Date of Award


Degree Type


Degree Name

Doctor of Philosophy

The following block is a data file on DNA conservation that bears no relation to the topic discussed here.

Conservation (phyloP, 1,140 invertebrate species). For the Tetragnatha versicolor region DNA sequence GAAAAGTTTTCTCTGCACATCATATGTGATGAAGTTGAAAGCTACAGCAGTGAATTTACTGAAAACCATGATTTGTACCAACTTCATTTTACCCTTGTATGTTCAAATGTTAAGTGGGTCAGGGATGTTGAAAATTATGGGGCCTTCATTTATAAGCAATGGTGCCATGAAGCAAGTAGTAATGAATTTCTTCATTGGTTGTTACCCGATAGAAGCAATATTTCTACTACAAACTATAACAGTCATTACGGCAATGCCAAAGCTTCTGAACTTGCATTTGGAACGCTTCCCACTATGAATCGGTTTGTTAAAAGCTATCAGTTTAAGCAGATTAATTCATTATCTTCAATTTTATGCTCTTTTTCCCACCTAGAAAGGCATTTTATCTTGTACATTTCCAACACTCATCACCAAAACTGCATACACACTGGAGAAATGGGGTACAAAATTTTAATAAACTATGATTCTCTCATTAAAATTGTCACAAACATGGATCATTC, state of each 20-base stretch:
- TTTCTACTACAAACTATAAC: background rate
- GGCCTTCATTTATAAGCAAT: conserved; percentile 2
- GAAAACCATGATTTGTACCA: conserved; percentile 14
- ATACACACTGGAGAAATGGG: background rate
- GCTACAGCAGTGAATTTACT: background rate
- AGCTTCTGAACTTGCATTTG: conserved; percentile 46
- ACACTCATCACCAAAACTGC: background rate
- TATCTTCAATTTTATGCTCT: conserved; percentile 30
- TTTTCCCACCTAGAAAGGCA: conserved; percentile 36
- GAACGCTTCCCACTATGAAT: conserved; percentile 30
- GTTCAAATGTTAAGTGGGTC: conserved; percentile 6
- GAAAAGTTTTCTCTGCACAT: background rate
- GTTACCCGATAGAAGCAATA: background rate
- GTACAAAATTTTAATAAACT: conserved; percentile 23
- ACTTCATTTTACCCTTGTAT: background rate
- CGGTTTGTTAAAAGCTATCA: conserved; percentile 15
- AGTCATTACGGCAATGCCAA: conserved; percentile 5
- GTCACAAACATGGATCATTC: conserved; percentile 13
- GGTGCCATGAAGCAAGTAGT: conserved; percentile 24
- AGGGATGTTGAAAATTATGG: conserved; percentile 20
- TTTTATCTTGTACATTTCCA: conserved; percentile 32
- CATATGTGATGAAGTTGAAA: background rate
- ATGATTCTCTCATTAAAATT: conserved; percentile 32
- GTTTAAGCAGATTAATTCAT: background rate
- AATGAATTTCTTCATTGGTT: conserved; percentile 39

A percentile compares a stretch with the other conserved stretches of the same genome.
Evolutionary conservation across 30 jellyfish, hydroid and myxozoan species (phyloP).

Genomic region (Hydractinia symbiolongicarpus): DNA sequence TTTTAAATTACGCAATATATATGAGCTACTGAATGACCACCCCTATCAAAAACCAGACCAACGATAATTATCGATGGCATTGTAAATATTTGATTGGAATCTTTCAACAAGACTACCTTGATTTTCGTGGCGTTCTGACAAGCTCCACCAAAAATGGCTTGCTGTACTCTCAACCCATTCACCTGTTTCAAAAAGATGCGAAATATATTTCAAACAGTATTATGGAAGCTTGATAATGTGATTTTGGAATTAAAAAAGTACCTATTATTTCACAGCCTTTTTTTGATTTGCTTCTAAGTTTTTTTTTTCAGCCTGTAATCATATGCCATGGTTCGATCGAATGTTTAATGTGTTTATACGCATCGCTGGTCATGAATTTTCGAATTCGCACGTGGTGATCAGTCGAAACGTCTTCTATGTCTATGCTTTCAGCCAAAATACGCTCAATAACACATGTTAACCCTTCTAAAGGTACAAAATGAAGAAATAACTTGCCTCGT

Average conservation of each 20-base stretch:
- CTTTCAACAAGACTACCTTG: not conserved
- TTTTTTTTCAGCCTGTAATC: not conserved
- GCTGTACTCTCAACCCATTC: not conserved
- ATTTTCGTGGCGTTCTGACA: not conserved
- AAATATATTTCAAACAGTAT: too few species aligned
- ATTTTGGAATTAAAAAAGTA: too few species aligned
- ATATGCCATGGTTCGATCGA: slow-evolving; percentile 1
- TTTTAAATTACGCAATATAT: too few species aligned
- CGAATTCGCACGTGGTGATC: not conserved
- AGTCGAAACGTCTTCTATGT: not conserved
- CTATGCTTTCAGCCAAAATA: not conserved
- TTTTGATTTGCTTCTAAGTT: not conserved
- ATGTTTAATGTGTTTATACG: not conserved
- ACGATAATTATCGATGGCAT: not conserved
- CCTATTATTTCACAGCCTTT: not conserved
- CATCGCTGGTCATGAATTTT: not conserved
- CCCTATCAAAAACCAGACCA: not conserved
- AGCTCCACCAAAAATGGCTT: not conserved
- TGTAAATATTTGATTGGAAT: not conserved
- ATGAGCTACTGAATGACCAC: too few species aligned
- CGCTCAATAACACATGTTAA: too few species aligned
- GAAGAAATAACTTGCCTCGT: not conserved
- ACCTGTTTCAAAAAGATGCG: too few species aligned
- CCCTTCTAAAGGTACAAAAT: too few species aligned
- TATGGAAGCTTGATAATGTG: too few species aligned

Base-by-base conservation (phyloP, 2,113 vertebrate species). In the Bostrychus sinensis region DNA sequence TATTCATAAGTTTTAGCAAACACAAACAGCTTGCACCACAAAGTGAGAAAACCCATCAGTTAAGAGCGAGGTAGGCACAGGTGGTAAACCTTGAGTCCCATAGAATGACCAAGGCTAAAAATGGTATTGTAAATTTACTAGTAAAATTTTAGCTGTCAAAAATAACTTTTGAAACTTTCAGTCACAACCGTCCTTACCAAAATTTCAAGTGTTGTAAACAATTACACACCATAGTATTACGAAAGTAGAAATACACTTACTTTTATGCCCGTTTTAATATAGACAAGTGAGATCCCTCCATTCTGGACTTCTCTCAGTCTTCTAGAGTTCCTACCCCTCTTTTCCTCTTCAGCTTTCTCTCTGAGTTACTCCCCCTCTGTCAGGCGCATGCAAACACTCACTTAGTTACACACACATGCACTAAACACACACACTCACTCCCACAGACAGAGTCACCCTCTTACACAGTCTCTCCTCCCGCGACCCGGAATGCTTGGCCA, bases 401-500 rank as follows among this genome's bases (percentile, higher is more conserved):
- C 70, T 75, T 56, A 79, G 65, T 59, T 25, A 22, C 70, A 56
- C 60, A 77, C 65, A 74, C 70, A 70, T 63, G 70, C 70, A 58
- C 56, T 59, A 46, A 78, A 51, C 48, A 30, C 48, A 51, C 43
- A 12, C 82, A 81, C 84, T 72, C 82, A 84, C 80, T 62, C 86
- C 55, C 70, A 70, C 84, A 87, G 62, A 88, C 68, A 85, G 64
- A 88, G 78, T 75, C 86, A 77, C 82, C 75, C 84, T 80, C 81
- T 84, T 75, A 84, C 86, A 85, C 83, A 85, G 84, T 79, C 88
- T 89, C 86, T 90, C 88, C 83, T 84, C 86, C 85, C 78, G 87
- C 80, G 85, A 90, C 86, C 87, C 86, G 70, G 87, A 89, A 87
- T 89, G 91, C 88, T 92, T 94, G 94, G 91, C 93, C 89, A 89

This research addressed a critical issue that has faced managers of business organizations: the efficient and effective utilization of diverse resources to achieve a common objective. The chosen environment for this research was the involvement of purchasing in the acquisition of equipment within a research and development function. The research involved new scale development, administration of questionnaires and field interviews with scientists, purchasers and managers in twenty seven research centres in Canada and the United States. Case vignettes are presented to enrich the understanding of the acquisition process.;Examples of both low and high purchasing involvement were found. In low involvement situations, the time spent by the scientist on the acquisition task was predictable. The scientists expressed little confidence in purchasing's ability to contribute beyond a narrow role definition of the buying task. Scientists felt strongly about control over the equipment decisions. The relationship between the scientist and the purchaser can be considered as one of task specialization with contradictory objectives.;In those cases where purchasing was playing a significant role in the equipment acquisition process, both direct financial and perceptual benefits were recorded. The scientists expressed confidence in purchasing's ability to contribute during all stages in the acquisition process. A good predictor of high involvement was the purchaser's technical ability. The relationship between purchasing and the scientist was one of mutual respect and shared values. In all high involvement cases, purchasing regarded the scientist as a valued customer.;The research is believed to have merit to practicing managers and suggests future research opportunities. High involvement by purchasing may be a small but important contributor to the creation of a conducive research climate. The perceptual benefits from meaningful involvement (client satisfaction) may be more significant in the long term than the direct and measurable ones.;This research also adds support to the importance of cooperation and team work for business success. High levels of purchasing involvement may be indicative of the general management philosophy within the firm and a predictor of competitive success.



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